w from brisbane ducks in to say...

Posted January 29, 2016
I've read the first 2 Comoran Strike books. I thought they were excellent. The two things I look for, character and atmosphere, are both superb. I haven't read the third one yet. I believe J.K. is planning 4 or 5 more. Best to read them in order. The development in the professional relationship between the two main characters is going to be a big theme in the series.

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Therbs swirls their brandy and claims...

Posted January 29, 2016
Cliff Hardy - sort of like the Royal on Bondi Rd which has seen a few fights, is feeling its age but still knows how to do cold beer through clean lines and an edible pub feed.

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Bondiboy66 ducks in to say...

Posted January 29, 2016
I've been meaning to read The Empty Beach for some time...being as how its set in my area and all.

Regarding the SAS/vikings thing - someone put out a thought bubble about a Marine force ending up in Roman times and how they would fare...google it I guess. Of course the main contention was they'd kick major arse until they ran out of fuel/bullets/etc. Still a cool idea though.

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Sudragon asserts...

Posted January 29, 2016
"Lord Kalvan of Otherwhen" by H. Beam Piper. The original (well, apart from Twains time travel story) and still the best.

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Rhino mumbles...

Posted January 30, 2016
Does the story actually move forward in the latest Weber?

Sudragon ducks in to say...

Posted January 30, 2016
It's moving faster than The Wheel of Time series.

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GhostSwirv puts forth...

Posted January 30, 2016
I read young upstart hot on JB's heels James Phelan's The Hunted and Kill Switch over the hols ... no #TheDave to distract me, after reading 'bout Corris' new Hardy I've a mind to re-read Peter Temple's Jack Irish novels - being a Melbourne boy I just love the atmosphere and the darkness of the stories.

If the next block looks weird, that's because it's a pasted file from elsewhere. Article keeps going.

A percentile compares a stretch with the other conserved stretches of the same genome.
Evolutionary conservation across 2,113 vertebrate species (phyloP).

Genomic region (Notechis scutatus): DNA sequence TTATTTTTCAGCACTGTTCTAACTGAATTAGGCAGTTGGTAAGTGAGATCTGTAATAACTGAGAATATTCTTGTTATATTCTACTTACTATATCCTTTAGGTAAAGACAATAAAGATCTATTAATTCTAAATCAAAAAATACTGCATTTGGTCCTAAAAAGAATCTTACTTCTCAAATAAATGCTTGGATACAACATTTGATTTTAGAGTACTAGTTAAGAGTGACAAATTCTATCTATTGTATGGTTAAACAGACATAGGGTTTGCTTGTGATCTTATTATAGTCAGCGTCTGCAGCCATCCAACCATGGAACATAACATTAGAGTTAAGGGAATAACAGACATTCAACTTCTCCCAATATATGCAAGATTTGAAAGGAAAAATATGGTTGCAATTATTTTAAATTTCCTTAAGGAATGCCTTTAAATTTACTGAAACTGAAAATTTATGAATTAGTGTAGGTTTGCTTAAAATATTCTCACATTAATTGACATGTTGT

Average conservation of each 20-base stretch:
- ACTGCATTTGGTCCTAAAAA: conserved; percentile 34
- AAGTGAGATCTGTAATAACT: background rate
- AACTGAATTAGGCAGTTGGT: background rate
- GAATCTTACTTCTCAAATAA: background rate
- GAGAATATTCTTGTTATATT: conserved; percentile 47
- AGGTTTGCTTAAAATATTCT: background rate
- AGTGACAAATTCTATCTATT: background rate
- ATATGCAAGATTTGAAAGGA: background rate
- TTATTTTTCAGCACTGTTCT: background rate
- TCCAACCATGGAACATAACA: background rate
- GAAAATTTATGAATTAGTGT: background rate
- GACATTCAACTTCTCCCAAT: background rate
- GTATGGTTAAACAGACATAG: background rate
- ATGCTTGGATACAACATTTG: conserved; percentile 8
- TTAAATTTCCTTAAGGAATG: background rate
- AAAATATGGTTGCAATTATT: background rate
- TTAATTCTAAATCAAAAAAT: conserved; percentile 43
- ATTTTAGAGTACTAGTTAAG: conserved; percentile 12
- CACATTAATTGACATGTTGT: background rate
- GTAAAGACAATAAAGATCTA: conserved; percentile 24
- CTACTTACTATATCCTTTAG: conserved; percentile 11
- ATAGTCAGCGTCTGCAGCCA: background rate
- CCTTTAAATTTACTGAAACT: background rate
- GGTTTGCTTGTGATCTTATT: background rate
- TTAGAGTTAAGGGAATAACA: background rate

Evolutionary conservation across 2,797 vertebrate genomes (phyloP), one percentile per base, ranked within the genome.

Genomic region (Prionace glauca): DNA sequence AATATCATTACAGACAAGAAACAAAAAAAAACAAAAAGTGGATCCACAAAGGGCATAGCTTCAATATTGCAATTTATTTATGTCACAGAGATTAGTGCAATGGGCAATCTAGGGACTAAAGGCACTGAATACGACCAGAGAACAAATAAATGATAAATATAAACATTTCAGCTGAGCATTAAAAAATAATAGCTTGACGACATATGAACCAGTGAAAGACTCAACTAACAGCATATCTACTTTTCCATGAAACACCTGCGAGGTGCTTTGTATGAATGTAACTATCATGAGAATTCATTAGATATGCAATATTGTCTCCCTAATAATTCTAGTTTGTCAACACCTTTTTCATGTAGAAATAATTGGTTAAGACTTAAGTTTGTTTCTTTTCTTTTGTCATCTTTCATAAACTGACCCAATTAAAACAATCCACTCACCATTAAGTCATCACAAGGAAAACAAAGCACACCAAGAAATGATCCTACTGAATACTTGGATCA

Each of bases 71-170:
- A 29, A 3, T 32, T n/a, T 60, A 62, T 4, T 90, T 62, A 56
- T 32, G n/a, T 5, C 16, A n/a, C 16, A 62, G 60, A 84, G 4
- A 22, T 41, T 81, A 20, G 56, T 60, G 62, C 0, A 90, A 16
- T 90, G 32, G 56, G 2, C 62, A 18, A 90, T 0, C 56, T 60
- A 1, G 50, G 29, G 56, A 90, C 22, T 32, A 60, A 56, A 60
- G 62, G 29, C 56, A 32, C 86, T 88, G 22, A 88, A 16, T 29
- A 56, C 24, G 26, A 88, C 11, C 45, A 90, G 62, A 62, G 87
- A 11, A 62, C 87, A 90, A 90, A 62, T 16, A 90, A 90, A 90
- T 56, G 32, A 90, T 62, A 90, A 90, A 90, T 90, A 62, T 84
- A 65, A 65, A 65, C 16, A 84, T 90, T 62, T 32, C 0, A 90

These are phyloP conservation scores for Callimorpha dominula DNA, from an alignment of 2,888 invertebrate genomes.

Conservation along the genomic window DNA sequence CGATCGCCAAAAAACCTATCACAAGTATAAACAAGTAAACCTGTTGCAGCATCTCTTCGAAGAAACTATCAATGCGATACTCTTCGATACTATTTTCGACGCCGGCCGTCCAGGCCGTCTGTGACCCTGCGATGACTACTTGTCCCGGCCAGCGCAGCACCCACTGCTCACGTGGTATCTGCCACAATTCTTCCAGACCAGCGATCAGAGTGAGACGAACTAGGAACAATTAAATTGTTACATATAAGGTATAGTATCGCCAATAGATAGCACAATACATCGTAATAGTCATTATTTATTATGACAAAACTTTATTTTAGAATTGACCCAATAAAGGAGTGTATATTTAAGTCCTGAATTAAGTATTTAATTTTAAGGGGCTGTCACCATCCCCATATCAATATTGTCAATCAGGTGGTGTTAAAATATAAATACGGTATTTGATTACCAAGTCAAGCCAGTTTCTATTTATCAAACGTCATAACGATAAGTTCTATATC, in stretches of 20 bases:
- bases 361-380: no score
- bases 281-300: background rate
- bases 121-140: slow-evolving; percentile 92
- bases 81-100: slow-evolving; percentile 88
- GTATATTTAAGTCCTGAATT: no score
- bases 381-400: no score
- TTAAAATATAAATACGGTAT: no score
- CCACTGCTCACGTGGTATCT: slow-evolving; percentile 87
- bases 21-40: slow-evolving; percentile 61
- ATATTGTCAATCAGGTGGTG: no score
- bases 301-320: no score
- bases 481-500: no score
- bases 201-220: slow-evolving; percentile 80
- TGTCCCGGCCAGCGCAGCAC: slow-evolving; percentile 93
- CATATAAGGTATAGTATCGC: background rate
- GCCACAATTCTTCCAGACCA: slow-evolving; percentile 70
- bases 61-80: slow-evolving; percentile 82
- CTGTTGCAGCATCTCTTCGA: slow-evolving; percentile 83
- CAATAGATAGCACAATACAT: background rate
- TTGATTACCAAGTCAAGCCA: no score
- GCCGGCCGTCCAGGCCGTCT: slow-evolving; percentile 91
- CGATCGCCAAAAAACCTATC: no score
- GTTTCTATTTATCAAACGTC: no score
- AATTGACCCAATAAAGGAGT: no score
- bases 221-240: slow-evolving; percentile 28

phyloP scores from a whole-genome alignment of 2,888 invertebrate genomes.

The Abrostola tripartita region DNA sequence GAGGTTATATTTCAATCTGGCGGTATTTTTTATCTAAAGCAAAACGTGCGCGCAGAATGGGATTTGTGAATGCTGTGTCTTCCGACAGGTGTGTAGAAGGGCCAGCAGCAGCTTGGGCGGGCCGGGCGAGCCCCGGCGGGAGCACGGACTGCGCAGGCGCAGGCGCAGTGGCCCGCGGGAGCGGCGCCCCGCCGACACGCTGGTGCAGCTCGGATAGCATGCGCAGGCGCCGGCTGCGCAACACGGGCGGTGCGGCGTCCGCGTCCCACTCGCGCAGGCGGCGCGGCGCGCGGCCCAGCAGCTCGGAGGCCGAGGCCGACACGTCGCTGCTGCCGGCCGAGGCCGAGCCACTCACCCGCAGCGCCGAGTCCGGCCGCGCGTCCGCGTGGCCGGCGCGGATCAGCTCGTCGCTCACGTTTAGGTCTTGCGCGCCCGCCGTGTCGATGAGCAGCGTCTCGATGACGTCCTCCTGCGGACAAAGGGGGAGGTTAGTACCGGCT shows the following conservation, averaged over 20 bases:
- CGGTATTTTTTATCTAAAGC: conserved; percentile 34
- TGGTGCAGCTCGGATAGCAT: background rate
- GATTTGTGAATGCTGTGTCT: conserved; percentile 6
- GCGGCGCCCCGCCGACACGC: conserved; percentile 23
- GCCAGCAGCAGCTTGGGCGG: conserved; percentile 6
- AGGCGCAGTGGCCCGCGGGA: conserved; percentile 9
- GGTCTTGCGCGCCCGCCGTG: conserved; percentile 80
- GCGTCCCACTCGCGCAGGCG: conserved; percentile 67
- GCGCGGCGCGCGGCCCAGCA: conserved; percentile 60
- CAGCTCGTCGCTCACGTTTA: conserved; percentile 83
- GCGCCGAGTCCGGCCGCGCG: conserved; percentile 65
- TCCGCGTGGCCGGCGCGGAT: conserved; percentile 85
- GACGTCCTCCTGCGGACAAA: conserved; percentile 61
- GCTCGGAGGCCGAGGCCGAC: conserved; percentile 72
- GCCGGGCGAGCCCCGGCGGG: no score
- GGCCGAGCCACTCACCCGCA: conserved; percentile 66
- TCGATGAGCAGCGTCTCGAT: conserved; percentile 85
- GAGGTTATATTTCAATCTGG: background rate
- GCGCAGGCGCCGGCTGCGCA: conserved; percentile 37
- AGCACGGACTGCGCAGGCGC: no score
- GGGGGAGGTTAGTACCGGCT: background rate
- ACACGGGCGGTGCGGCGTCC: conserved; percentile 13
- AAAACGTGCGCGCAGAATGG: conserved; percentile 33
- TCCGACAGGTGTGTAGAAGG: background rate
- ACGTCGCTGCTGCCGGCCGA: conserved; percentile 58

dweeze mutters...

Posted February 1, 2016
Haven't read the books but can highly recommend the ABC film versions of Jack Irish - but I may be biased, having spent the bulk of my life in Melbourne too.

GhostSwirv asserts...

Posted February 1, 2016
Really like the ABC telemovies ... some of the best book 2 tv adaptations I've ever watched.
Can't wait for White Dog to be realised - I hope its the next telemovie they release.

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DarrenBloomfield ducks in to say...

Posted February 1, 2016
To my eternal shame I've never read Corris/Hardy. But, well, because JB is my master now, I have the ibooks version of "the dying trade" cicada 1980. So I'm away!
The foreword by Charles Waterstreet in this edition fills me with hope. Last year I hinge read another crime series I was late too: Jack Reacher.
I enjoyed that, but fallible that guy ain't. CW suggests Mr Hardy may Mr more mortal. And more likeable for it.
And then this "When we read Corris, we see ourselves, we laugh at ourselves, we cringe at ourselves, and finally we understand ourselves a little better".
I'm in! See you in 35 years/38 novels.

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Dominion, by CJ Sansom

Posted January 15, 2016 into Books by John Birmingham

Don't know how I missed this this, but when I get out from under my current deadline, I'm gonna check it out. Dominion, by CJ Sansom, an alternate history of Britain under the Nazi jackboot.

The Guardian writes it up thus:

... one of the thrills of Dominion is to see a writer whose previous talent has been for the captivating dramatisation of real history (in his five books about the Tudor sleuth, Matthew Shardlake, and the Spanish civil war novel Winter in Madrid) creating an invented mid-20th century Britain that has the intricate detail and delineation of JRR Tolkien's Middle Earth, though thankfully described in better prose.

The big historical sweeps seem credible guesses: the newspaper tycoon Lord Beaverbrook – an isolationist, pro-German equivalent to Roth's President Lindbergh – is prime minister, with the British fascist leader Oswald Mosley as home secretary, while Churchill is the leader of an underground resistance movement that occasionally daubs V signs in public places. In America, Adlai Stevenson has just won the 1952 election. In recorded history, Stevenson was thrashed by D-day hero General Dwight Eisenhower, but, in this version, there hasn't been an allied victory to gild Ike's reputation and so he hasn't even run for the Republicans.

Sansom is equally impressive in the depth of the background colour. Air-raid shelters – never, as it turned out, needed – are items of poignant incongruity. Conversations glancingly reveal that what we know as the London and Helsinki Olympics of 1948 and 1952 took place in quite different countries because of the alterations in the geo-political situation. Leading British authors of the period – EM Forster, JB Priestley, WH Auden – have disappeared ominously from view after criticising our political masters in Berlin. A massive picture of Hitler hangs in the lobby of the National Portrait Gallery.

10 Responses to ‘Dominion, by CJ Sansom’

Surtac mutters...

Posted January 15, 2016

I read this a few years back, and can happily recommend it.

It's a very good book and a fine addition to the subgenre.